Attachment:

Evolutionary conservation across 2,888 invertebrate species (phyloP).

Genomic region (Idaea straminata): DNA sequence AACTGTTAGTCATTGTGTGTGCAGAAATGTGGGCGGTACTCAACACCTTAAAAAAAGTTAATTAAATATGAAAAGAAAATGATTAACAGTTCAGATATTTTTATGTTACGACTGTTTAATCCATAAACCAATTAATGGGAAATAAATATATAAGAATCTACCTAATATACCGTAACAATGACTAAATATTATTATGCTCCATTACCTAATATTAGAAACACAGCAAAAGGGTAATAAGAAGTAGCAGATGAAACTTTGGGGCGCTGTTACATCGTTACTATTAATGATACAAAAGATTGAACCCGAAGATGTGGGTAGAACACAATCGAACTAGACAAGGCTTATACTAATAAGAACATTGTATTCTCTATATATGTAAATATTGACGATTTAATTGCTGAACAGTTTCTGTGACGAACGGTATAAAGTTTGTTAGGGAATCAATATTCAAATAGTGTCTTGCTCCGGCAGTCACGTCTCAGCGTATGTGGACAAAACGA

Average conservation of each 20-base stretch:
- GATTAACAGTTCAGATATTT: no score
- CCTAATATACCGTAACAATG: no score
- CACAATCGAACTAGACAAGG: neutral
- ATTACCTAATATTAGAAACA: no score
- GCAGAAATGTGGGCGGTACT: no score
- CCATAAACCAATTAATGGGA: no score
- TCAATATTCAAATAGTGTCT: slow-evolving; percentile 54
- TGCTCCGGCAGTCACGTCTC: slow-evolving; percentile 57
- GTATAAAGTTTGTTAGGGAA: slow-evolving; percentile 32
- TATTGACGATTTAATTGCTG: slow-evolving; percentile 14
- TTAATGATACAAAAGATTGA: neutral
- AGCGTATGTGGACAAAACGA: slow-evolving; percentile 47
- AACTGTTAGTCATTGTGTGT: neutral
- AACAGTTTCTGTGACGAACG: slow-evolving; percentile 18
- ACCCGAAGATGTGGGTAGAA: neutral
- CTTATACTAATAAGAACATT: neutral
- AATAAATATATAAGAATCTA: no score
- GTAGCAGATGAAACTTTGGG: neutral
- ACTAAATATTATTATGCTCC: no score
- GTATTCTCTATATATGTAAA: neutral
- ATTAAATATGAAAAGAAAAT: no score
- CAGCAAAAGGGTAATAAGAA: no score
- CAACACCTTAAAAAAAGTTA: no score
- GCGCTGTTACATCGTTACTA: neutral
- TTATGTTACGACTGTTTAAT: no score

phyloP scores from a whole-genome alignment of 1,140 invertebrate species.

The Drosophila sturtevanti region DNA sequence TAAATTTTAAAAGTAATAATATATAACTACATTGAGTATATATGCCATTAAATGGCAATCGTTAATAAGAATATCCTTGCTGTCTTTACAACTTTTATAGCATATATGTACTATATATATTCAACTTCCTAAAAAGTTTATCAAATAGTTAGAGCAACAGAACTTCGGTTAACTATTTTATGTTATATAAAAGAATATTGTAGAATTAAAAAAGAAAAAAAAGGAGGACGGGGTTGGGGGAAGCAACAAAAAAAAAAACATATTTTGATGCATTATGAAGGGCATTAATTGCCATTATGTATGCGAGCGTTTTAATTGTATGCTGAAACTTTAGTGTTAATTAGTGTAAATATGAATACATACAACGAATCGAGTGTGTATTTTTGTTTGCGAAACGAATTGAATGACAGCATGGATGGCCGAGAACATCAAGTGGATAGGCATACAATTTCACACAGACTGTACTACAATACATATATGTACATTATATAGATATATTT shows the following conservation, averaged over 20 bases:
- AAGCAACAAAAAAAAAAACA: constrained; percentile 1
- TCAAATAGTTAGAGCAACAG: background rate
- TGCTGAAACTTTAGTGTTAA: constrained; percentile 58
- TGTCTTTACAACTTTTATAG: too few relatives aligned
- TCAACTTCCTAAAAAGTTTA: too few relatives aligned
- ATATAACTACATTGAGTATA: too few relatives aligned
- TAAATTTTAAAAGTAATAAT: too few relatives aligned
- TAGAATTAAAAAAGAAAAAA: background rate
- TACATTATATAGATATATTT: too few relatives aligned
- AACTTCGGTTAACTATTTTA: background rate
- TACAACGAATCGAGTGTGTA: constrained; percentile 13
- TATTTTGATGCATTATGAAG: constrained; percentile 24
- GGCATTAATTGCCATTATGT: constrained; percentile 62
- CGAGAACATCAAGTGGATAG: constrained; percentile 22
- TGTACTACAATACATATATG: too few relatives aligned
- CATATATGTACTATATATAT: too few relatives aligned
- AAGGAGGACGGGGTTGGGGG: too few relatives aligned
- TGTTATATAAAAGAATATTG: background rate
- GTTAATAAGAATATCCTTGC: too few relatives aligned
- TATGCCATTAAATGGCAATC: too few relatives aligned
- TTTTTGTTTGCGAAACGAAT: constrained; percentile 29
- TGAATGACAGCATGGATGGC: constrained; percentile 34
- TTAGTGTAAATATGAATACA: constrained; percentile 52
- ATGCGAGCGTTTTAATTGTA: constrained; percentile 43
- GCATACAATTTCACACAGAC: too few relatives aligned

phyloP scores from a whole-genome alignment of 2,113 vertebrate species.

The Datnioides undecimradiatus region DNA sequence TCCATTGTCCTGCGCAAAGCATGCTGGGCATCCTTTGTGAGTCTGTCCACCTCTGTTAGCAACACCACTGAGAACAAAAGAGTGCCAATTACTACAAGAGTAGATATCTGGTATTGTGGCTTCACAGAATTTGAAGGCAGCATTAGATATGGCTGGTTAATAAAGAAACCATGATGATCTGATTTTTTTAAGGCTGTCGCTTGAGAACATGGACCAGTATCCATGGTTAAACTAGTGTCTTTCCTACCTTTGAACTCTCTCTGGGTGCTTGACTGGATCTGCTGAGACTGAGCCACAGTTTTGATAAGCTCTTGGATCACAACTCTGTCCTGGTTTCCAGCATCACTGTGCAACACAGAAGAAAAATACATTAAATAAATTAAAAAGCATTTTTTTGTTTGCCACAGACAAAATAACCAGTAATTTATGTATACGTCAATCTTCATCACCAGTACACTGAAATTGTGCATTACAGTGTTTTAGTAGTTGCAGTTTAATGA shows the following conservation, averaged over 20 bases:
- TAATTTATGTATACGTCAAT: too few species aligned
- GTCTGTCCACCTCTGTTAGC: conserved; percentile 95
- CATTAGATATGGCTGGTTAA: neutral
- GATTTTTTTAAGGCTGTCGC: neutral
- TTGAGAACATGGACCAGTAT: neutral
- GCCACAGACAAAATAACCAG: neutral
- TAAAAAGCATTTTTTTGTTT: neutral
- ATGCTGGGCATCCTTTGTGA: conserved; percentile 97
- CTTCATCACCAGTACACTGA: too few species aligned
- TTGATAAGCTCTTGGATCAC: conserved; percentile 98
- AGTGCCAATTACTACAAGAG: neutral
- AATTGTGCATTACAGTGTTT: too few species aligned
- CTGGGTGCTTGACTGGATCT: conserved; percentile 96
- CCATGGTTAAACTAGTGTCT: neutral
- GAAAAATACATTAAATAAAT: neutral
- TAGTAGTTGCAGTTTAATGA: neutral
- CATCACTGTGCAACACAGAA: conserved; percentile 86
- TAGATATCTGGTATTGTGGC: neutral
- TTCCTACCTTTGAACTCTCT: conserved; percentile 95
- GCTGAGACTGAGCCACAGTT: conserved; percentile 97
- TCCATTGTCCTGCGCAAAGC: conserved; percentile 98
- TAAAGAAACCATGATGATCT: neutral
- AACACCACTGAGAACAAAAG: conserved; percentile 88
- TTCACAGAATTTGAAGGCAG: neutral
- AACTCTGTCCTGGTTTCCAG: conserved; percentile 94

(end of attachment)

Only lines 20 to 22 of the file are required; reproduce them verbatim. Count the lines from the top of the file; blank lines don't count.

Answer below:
- AATAAATATATAAGAATCTA: no score
- GTAGCAGATGAAACTTTGGG: neutral
- ACTAAATATTATTATGCTCC: no score